Most educators agree that the goal of school-based coaching is to improve student learning by providing continuous, relevant, and job-embedded support to teachers. While instructional coaching began as a cutting-edge innovation in the early 1990s, today it is a common support that exists in many schools across the country. An instructional coaching program can provide a valuable opportunity to boost teacher growth and improve student learning.
Though many educators will gladly testify to the benefits of school-based coaching, questions still persist about its effectiveness. Many coaches fret about their impact, worrying that though they are very busy, they aren’t quite sure how their daily effort is making a difference with students. Many coaching programs struggle and underperform, leaving school leaders wanting more out of their coaches. Some schools may have formal coaches in place or specialists in a coaching role, but they often lack a clear model. And in some cases, schools are simply not seeing measurable results.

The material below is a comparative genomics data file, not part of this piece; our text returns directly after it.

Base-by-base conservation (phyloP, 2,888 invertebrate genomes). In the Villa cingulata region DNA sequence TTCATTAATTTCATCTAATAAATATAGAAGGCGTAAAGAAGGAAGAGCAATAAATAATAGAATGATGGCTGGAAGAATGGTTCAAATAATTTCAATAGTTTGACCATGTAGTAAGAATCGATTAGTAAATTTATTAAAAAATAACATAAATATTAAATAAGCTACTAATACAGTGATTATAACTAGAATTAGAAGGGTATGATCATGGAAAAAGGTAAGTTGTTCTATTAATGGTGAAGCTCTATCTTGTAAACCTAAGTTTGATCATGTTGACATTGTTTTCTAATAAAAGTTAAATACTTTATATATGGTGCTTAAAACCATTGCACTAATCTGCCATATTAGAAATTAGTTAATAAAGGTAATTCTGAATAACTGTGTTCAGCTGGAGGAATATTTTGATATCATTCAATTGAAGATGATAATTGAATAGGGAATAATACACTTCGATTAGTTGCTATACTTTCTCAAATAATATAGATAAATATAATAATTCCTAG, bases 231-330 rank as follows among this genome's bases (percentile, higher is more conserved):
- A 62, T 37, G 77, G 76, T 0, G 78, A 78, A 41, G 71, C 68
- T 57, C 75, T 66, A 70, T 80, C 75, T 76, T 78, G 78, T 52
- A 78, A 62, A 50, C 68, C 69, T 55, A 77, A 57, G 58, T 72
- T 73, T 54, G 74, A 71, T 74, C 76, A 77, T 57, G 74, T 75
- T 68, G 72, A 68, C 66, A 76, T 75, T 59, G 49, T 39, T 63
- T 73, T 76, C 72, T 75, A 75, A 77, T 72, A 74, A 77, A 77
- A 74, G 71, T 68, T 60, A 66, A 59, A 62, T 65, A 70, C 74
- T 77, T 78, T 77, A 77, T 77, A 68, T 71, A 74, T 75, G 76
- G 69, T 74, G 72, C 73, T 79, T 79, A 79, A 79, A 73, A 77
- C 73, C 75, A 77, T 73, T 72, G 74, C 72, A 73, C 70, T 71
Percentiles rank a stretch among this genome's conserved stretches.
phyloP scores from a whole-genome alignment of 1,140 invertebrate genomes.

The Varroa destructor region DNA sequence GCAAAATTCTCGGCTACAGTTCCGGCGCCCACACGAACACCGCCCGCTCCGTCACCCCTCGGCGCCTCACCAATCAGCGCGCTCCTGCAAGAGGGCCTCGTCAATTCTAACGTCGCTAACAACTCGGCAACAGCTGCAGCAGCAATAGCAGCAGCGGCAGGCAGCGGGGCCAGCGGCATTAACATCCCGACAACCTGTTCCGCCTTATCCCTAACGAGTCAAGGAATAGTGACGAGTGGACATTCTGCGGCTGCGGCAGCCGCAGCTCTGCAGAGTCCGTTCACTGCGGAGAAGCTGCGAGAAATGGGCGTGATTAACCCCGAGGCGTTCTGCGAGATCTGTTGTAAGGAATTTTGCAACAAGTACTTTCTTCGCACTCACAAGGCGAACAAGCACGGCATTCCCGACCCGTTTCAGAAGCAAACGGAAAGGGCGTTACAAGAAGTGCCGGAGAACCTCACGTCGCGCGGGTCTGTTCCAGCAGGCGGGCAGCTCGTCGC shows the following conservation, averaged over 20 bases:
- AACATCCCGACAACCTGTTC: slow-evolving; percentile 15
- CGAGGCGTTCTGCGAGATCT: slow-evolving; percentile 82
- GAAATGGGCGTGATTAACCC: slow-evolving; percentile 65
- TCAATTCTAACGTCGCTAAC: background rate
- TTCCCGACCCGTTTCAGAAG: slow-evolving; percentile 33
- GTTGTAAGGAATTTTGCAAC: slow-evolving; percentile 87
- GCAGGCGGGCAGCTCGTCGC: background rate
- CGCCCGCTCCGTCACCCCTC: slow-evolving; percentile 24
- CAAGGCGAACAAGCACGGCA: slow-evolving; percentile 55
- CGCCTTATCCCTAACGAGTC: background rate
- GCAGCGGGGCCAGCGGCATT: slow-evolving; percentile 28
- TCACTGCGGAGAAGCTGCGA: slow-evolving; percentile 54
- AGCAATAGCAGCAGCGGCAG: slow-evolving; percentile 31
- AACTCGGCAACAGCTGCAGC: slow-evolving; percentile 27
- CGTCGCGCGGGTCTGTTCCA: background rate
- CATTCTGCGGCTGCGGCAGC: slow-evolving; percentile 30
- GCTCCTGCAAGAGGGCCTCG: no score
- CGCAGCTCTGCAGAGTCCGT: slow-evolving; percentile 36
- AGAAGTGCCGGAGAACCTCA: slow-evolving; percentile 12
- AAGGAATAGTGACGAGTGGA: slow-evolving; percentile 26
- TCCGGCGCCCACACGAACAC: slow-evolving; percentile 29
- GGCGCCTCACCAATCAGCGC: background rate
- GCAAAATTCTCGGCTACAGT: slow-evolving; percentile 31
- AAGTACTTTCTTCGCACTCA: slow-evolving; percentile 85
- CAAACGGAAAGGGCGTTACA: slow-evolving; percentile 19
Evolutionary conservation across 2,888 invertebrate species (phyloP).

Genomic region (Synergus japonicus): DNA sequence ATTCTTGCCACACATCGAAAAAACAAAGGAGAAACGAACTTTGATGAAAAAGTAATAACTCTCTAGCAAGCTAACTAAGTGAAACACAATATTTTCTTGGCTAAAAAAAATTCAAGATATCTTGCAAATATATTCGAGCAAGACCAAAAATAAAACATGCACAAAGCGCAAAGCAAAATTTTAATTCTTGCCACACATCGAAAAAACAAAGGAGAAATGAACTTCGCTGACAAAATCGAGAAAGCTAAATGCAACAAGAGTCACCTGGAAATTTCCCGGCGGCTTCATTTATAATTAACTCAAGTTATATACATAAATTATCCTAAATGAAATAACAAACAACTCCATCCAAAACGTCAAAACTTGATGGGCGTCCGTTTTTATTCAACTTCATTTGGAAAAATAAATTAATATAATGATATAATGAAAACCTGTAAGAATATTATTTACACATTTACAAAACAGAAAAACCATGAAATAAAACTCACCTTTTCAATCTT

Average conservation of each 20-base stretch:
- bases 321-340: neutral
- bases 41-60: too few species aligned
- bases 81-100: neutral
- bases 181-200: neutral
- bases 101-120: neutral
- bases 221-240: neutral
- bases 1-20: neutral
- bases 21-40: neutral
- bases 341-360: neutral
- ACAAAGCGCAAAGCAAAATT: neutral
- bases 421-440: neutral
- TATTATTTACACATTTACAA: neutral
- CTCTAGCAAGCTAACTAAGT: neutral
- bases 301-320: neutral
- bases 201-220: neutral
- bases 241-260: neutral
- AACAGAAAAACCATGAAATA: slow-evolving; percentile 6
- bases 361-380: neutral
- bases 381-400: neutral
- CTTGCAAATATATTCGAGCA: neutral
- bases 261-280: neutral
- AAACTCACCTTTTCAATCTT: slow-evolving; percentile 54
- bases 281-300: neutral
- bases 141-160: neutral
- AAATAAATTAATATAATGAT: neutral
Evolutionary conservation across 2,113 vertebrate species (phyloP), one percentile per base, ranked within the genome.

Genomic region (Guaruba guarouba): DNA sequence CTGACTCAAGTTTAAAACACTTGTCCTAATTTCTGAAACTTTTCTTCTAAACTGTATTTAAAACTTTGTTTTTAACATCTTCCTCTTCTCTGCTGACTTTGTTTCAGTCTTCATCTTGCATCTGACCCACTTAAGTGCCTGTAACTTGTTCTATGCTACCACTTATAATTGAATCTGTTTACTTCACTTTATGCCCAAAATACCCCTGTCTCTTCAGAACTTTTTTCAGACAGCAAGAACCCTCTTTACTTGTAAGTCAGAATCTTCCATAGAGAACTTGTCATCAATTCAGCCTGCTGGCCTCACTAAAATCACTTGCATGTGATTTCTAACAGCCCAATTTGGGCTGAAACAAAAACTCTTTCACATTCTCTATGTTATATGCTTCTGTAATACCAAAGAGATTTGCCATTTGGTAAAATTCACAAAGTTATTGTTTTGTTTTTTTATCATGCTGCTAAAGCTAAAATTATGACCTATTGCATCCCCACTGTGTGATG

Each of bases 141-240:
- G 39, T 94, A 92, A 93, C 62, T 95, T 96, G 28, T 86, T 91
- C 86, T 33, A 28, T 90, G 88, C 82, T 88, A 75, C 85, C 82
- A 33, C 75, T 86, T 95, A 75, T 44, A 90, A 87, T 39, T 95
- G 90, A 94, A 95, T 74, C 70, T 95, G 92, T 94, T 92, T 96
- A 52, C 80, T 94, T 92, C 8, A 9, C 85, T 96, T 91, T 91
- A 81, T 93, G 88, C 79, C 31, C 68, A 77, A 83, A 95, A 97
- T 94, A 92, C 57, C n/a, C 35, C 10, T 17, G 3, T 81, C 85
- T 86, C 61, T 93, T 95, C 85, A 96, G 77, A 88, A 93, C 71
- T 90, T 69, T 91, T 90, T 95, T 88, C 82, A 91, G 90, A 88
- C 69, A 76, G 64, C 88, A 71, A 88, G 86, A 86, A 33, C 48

Student-Centered Coaching is grounded in the simple but powerful premise: school-based coaching can be designed to directly impact student learning. When the focus is shifted from ‘fixing’ teachers to collaborating with them in designing instruction that targets student learning, coaching becomes both more respectful and more results-based.
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